So this is my first week volunteering at GVI Seychelles and so far it’s been a blast. Warm weather, great people, and amazing opportunities to work with turtles and sharks. They asked me to write a blog about the volunteering, anything I like. At home I am an architect so this volunteering is pretty far from my every day job. For the blog I decided to stay close to home and write about the housing situation.
The buildings now used as our campsite were built in 1829. They existed far before GVI set foot on the island and served the purpose of housing people affected by leprosy on the island. The buildings have since been completely refurbished, but until 1900 that was there home. This complex included a doctor house and even a prison. The buildings were abandoned for a while, but from 1935 the buildings were reused again. In 1965 all people affected by leprosy left the island for good. The buildings were left for nature to claim them. Today the buildings are safe for occupation. The latest research suggests that leprosy is contracted when someone whose immune system is compromised, or who is genetically predisposed, comes into regular close contact with someone who is currently affected by this bacterial infection. In addition, leprosy is a bacterial infection, which today can be cured with antibiotics, a medical technology people did not have access to in the past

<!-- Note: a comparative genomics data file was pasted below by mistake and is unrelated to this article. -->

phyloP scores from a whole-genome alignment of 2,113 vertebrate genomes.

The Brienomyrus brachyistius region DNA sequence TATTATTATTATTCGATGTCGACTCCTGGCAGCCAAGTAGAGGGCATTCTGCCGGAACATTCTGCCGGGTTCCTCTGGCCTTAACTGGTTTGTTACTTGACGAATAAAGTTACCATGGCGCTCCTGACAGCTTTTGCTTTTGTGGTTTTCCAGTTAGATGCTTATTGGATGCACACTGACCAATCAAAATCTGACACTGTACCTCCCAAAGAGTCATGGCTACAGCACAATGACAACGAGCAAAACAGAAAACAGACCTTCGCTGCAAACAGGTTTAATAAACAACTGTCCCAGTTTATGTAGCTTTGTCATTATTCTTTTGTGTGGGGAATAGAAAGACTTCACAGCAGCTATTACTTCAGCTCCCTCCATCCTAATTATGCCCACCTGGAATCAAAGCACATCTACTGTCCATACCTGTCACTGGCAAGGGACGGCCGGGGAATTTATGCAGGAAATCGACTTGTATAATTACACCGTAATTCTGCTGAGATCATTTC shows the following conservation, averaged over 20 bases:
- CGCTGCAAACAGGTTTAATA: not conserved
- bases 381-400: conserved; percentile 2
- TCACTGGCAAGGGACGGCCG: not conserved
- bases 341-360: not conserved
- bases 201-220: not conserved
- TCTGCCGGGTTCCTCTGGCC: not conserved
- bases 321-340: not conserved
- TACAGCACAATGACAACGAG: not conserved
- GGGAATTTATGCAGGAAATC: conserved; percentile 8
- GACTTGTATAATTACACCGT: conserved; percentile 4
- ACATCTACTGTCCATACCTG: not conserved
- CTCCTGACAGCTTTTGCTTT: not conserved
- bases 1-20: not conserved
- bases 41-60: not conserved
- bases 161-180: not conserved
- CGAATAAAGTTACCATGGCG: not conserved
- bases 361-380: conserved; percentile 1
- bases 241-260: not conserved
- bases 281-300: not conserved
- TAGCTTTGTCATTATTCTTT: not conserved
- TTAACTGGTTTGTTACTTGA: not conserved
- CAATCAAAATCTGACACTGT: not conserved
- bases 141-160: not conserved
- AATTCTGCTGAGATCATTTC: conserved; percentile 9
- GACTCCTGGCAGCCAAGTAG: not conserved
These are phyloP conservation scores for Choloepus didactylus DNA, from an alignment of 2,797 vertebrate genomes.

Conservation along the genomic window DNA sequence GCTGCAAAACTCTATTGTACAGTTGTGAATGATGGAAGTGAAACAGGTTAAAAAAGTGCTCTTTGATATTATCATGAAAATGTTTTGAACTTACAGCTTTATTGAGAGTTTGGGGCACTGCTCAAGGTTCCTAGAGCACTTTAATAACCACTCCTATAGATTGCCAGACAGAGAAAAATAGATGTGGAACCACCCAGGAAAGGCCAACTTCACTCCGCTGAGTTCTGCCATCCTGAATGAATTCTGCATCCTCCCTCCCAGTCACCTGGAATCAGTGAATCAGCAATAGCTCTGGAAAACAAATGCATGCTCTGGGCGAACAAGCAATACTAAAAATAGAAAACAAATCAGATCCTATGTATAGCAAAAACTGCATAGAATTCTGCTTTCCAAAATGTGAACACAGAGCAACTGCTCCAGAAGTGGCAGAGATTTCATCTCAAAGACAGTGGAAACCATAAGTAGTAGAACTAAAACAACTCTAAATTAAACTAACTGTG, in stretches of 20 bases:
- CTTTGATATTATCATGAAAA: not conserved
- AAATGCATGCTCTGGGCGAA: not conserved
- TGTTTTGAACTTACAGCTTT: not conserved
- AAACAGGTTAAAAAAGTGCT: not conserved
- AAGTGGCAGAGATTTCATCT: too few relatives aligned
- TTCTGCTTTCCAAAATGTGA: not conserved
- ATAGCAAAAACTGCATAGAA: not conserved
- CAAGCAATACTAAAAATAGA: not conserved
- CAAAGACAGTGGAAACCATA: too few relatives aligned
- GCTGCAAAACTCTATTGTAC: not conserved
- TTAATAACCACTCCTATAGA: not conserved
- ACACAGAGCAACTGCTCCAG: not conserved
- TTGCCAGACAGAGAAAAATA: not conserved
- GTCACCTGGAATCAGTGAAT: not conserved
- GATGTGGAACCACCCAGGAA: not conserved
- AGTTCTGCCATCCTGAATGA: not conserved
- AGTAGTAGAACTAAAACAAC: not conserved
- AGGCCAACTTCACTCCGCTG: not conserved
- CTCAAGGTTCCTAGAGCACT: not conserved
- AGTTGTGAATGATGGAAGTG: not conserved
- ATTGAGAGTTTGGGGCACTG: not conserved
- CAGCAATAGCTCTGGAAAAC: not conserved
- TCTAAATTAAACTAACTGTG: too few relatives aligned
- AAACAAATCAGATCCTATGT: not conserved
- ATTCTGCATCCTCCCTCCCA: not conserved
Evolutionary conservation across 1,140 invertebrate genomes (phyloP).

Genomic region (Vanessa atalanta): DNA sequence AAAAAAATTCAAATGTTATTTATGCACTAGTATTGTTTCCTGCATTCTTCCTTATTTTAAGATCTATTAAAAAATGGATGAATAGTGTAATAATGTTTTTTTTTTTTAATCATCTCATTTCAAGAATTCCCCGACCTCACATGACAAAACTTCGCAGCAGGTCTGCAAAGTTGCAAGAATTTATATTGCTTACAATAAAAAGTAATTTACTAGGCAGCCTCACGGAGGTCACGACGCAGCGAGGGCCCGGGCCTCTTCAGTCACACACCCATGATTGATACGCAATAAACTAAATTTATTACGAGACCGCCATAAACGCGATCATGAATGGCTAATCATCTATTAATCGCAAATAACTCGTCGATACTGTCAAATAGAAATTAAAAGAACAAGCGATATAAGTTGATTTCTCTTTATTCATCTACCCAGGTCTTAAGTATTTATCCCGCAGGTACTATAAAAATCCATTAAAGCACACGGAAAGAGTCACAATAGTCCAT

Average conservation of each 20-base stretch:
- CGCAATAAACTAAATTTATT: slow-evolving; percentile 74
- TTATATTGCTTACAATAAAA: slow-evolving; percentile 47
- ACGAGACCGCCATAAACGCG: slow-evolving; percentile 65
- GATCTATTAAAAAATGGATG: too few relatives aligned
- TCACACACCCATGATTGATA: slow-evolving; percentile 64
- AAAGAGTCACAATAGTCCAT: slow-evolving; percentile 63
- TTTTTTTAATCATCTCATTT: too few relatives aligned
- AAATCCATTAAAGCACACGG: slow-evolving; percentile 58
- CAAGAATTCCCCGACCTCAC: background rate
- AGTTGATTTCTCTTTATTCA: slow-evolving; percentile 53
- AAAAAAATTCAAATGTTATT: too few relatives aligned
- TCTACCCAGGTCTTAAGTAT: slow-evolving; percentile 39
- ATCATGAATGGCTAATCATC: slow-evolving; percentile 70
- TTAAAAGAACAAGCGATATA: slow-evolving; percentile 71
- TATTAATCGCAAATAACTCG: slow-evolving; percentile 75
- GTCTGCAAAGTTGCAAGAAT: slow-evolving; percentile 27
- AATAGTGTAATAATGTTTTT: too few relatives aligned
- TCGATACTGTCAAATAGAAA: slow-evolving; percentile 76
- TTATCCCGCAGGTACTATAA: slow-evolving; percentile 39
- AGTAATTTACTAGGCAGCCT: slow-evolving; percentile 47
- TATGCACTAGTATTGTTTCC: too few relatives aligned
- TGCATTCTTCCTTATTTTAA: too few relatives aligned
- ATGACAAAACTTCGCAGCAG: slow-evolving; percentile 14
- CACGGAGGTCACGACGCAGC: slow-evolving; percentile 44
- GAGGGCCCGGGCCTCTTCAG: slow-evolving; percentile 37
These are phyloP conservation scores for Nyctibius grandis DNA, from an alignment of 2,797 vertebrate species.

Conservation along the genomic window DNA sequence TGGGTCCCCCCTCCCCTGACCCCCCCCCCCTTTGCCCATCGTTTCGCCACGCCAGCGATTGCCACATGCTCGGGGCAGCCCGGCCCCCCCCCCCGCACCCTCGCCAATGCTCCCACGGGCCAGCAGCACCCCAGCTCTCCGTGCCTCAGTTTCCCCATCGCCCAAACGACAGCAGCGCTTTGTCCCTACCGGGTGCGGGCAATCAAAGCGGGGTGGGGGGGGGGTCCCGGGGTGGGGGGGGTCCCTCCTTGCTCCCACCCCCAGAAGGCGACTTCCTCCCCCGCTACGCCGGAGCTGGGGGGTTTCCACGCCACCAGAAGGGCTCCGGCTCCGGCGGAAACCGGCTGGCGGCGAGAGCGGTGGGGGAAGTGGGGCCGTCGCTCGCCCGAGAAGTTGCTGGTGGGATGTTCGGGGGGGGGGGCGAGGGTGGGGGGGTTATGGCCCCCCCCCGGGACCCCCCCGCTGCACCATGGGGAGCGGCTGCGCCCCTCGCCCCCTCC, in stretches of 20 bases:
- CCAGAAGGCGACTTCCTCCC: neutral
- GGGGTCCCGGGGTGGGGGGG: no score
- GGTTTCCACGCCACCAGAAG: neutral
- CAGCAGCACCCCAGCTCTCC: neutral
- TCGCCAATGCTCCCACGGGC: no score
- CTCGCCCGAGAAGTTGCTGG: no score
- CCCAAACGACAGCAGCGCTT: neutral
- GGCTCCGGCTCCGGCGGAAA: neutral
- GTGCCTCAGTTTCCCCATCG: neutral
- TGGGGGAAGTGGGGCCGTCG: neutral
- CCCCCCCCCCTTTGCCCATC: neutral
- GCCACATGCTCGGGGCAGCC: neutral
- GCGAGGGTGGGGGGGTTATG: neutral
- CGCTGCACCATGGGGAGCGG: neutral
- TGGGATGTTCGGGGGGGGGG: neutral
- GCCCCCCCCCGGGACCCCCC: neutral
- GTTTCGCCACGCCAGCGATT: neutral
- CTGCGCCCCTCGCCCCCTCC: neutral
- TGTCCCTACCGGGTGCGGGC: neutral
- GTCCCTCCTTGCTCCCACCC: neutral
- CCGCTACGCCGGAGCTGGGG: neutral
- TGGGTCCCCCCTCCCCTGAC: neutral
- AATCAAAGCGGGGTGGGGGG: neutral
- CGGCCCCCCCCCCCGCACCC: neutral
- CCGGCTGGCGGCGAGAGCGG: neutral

In 2007 GVI decided to make Curieuse Island there home. And why make new buildings when there are already perfectly fine building on the island. Now a days the camp is using the female dorms of the people affected by leprosy. Two buildings are used as mixed dormitory with 8 beds per dorm. The staff has their own staff house. Then there are 3 more buildings used for the camp, a kitchen, a science room and a supply room. A big roof is connecting the science room building and the kitchen. The space in between is called the bommie which is used for meetings, breakfast, lunch, dinner and other gatherings. All the buildings are facing the sea, which gives it a nice light breeze. The sound of sea is always close.
On some of the walks when you do the beach cleaning you pass along the prisons. It’s very interesting to see how small the spaces are, now still half visible. Most of it is broken down and covered by trees. Also on the camps are a few building, almost ruins now covered by trees. I guess all the buildings in the camp were like that when GVI came here and made it their home. I can only image how much work it must have been to make the buildings liveable again. I must say they did a pretty good job at it. They have a fully functioning water system, good toilets and spacious showers. Off course maintaining the camp still needs work every day. But the staff and volunteers are one big family working together to keep everything running. It’s a great experience that I can recommend to everyone.